The Removal of the Tree

Tree-003In the center of the city stood the tree. It had stood there since the city was founded. Nobody was certain how old it was.

There were those who wanted to call the tree majestic, but few who could manage to do so without qualification. The tree was somewhat tall, but not unusually so. It was very large, but it’s growth was haphazard and tended to go outward rather than upward.

Around the tree was a park. It wasn’t used that much any more, and the tree itself had taken over much of the space with its horizontal growth.

The planning commission proposed removal of the tree. There was an investor who wanted to erect a new skyscraper on that land.

This is a work of fiction. Any resemblance of the places, persons, or events to anything in real life is strictly coincidental.
Copyright © 2015
Henry E. Neufeld

To those who objected on environmental grounds, the planning commission noted that they had planted many more trees around the newer areas of the city, and that the builder proposed many excellent environmental features in his new building. The net effect of the changes to be made, they said, would result in a better environment, not worse.

To those who objected to the loss of the park and the recreational space, they pointed to all the new parks they had created in new areas of the city. Nobody, they claimed could say that they were not concerned about the aesthetics and the recreational needs of people in the city.

To those who objected on grounds of tradition, they pointed out that in this case tradition was going to cost a great deal. All things eventually pass away, and the tree’s time is now. Scraggly tree vs. stately, environmentally sound building? No contest!

So they gathered the equipment and the laborers. The tree was large and its removal was quite a scene. Branch by branch and piece by piece the tree was removed until there was a hole in the ground. From the hole roots went out in all directions.

There was quite a discussion about what to do about those roots. Should the hole be filled in leaving the remaining root system? Should they dig further—a considerable task—and remove those roots by hand.

So all the engineers, tree specialists, and supervisors got together and discussed it. One of the tree specialists had developed a method, he said, by which he could burn the roots out. The right injection of fuel and oxygen, and the roots would burn slowly back into the ground until only the very smallest would be left. Then the hole, and all the resulting space could be filled, leaving more stable ground for the new building.

For everything there was an answer.

To those who worried about the heat generated by creating this sort of furnace under the city center, the specialists pointed out that this had been tried before, with no damage resulting. Of course, it had been tried on much smaller trees.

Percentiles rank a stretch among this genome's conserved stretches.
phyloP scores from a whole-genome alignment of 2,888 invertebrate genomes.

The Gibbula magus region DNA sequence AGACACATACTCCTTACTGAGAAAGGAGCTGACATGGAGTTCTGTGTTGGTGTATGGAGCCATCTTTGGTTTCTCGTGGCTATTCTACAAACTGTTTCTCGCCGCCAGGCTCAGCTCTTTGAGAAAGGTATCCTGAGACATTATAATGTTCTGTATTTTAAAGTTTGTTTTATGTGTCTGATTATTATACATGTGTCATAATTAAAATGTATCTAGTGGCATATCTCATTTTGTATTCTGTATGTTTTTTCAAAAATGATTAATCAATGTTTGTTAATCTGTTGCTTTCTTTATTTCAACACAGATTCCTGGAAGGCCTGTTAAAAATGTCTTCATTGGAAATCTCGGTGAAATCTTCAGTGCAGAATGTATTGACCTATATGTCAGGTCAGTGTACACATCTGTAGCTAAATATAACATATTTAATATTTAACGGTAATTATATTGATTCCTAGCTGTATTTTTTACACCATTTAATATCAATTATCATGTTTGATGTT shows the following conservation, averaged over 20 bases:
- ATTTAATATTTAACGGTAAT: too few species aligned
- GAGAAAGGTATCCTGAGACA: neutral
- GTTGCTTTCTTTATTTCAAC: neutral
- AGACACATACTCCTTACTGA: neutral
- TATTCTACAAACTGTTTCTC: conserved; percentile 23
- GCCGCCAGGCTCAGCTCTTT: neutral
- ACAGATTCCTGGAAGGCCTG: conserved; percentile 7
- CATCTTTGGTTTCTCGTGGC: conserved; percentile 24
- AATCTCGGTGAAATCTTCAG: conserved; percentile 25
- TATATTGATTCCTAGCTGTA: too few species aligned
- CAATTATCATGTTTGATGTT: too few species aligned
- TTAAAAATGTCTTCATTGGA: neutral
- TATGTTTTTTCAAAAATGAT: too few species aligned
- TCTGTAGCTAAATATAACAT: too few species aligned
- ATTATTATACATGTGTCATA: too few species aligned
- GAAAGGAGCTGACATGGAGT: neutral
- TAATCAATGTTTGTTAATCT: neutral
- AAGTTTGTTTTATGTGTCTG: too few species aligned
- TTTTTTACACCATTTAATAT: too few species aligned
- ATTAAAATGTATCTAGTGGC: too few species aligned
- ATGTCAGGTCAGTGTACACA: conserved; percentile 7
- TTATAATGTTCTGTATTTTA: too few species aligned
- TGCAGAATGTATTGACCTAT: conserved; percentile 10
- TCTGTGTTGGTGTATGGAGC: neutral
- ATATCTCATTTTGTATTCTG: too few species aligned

To those who pointed out that there was no certainty as to how large the root system actually was, the specialists provided an estimate, based on knowledge of a variety of trees. The worst case, they said, was quite manageable.

So the slow burn started.

Probably someone should have responded the first time scalding hot water came from a cold water tap in the downtown area. But it was regarded as a minor setback, and besides, it would now be much harder to put the fire out than to simply let it burn out. According to the worst case estimate, the root system was nearly gone in any case. So the burn continued.

Far under ground, but not far enough, there was an underground stream. One of the roots of tree had reached that stream. It took a great deal of water for such a large tree to grow. As the slow burn approached, water began to leak back around the root into the system of tunnels created by burning out the root system. At first, it was just a little, but water, once it finds a path, tends to make it bigger.

When water started to fill the hole, some of the engineers were concerned. They knew of no underground water that could be reached by the tree’s roots. The water put out the fire and slowed the progress. But the end of that large root was sitting there like a plug in a wall of dirt, with nothing to hold it. Eventually it broke away completely. Water started to gush into the tunnels.

There was some disturbance in the water filling the hole where the tree had been once, but it was only a little, so everyone thought the problem was going away.

They were wrong. Nobody had actually conceived of the size of the root system that had sustained that tree. The underground stream was deep under the downtown area. It actually fed quite a number of rivers and streams far from the city. But here it found a place to spread out, all under the downtown area of the city.

Every crack, every open space under the city was filled with water, and the dirt began to shift.

It started with a couple of sink holes. Some of the engineers started to panic, while others pointed out that the damage was minor, and that doubtless the rest of the city was more solidly founded.

But that was not the case.

As tall stately buildings, much preferred by the planning commission, fell to their doom in the waterlogged soil, the tree had its revenge.

(Image credit: OpenClipart.org, Inky2010)

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